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MAMA LIKES

My Name is Amy, and I'm a Mommyblogger
posted by Amy

In my ideal world, Sheri would live across the street from me, my mom and grandmother and sisters and brothers would live within walking distance, and my next-door neighbors would be Catherine Newman and Marrit Ingman. For now, though, I'll settle for getting to read Catherine's weekly column on ParentCenter.com and Marrit's new regular column on Austinmama.com.

This week, Marrit takes on the mommyblogger label. Is it good? Bad? What's behind the name? Marrit writes:

We should write about the experience of motherhood in whatever language comes from our hearts: exultation, crushing boredom, frustration, bemusement, righteous anger, fluff, or any combination thereof. Evidently it makes a lot of people furious. We must be doing something right.

I'm in the middle of reading a new anthology, Literary Mama: Reading for the Maternally Inclined, and happened upon these words in the introduction just after reading Marrit's latest column:

Whether the mother writer is Fannie Fern or her modernday counterpart, motherhood literature is not considered literary. A web search of motherhood literature brings up a host of how-to parenting books. Bookstores shelve literary memoirs about motherhood in the "Parenting" section. Mother writers often are told by publishers that the market is flooded with mother books; that mothers don't read or buy books; that motherhood is a "trend" that is is already "played out."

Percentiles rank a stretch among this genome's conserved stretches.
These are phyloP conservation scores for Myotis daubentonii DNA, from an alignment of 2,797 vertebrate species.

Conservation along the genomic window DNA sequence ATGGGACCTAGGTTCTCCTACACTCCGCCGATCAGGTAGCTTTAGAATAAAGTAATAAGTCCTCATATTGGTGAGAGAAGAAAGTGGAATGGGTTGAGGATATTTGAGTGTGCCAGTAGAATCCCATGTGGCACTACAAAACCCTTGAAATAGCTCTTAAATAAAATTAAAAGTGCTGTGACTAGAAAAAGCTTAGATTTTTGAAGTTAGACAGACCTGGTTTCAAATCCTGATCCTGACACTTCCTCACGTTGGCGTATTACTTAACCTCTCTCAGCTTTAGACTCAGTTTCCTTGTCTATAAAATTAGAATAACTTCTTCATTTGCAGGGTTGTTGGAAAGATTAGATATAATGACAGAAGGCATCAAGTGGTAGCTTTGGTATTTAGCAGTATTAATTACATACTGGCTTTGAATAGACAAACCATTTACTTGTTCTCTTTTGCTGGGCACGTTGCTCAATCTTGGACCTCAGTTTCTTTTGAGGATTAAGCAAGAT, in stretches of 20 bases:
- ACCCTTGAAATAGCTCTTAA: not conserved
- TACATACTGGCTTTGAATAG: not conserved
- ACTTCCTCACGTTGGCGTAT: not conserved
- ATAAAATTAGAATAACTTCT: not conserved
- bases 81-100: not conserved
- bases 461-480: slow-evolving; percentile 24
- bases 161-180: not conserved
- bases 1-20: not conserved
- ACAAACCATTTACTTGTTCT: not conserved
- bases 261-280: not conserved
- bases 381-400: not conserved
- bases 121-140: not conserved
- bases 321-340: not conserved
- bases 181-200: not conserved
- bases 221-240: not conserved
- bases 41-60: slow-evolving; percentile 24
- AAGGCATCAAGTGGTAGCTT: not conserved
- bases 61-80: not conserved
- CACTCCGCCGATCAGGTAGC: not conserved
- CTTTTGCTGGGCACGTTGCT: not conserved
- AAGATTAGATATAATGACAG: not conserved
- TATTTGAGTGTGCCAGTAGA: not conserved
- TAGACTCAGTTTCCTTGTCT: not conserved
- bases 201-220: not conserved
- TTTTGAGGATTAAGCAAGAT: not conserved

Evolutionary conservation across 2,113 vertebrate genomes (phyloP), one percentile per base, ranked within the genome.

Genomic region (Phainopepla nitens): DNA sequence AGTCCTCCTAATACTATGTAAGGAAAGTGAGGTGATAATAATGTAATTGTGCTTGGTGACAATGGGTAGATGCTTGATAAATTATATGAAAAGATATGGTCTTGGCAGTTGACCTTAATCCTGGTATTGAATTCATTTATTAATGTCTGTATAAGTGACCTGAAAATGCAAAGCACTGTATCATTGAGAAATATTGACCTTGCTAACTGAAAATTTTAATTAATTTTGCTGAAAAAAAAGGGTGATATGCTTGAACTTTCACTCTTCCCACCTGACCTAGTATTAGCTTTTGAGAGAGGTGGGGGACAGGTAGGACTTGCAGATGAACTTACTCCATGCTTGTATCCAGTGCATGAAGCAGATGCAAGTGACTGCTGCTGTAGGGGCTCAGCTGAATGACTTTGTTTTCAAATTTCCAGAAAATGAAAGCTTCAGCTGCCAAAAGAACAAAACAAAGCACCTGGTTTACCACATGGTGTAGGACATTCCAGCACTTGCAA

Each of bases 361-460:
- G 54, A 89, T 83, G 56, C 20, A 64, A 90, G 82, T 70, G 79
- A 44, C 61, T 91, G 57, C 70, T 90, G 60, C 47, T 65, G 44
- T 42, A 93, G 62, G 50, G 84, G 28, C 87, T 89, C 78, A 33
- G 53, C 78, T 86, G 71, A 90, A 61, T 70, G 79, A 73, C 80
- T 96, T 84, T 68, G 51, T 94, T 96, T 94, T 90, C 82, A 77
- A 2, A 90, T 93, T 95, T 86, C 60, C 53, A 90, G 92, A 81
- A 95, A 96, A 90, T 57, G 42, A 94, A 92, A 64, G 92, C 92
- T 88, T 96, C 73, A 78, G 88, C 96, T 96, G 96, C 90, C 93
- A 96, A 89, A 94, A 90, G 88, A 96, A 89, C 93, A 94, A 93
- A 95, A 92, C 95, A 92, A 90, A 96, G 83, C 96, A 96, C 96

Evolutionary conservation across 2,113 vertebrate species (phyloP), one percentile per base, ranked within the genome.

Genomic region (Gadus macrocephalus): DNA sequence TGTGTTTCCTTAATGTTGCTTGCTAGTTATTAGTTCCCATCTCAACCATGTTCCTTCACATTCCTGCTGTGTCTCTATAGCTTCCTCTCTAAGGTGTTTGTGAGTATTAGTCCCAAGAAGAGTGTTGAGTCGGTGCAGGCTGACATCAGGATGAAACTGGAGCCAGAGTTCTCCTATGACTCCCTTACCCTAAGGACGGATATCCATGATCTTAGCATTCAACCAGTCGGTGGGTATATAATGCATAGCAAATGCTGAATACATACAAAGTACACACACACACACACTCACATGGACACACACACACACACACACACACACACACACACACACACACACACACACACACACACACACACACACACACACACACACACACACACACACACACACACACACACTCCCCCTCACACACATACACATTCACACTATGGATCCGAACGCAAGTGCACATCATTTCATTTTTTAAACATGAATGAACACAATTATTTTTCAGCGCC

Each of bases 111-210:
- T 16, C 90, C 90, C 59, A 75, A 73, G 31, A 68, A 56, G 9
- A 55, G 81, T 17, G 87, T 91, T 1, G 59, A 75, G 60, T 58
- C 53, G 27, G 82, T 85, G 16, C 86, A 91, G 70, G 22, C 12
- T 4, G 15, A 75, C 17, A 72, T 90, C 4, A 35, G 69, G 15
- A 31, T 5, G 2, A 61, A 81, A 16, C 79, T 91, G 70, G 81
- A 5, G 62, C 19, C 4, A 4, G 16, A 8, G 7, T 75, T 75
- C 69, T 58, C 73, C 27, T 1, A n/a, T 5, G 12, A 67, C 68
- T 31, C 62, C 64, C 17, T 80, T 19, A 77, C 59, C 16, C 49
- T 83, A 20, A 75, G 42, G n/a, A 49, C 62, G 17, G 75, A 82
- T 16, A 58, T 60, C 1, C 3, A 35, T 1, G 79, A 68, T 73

Is the market really flooded? Or do the works of contemporary mother writers seem ubiquitous because of general attitudes toward the mother's voice in literature— namely, that "motherhood" and "good writing" are incompatible? As one mother writer put it, "There are 907 books about Ronald Reagan. You would think we could stand a few more about motherhood." At Literary Mama, we've been developing a bibliography of memoir, fiction, poetry, and critical commentary on motherhood that is fairly complete, and it hasn't reached 907 entries. The market can't really be flooded.

Critics who think the "momoir" is played out remind me of students in my composition classes. Every semester, when we read a two-page essay about various factors influencing girls' coming-of-age experiences, a male student will invariably say, "Well, I can't really write my (one-page) reading response on this. I mean, I'm NOT a girl." We've always read two autobiographical works by male writers before this assignment, because I've learned to plan the class this way for just this reason. "Well," I tell him, "Do you have a mother? Or a sister? Do you know any women?" We all laugh, and I refrain, usually, from pointing out that never once in ten years of teaching has a female student made the same comment about having to write a response to readings about and by male writers. Now, my students are learning to think critically and to broaden their horizons. I understand that. But I guess I expect more of literary critics, who must have very little imagination if they're unable to understand that the work of mothering is complex and different for everyone. It's also, by the way, an experience we've ALL HAD in the sense that we were all born to mothers. What could be more universal than that?

I'm hopeful that this new wave of mother literature will not be forgotten and out of print when/if my children become parents. I became a mother after I'd already been teaching for a few years. My natural instinct in both jobs is to talk to others about how they handle discipline problems, improve reading skills, and figure out how to handle the inevitable down days. Sometimes I do that at the park or in my office with my office mates; sometimes I do it by reading blogs or academic journals. In any other profession, people are encouraged to learn from those who came before them, to share best practices with colleagues, to build on each other's work. By writing and reading blogs and books about mothering, aren't we doing exactly that?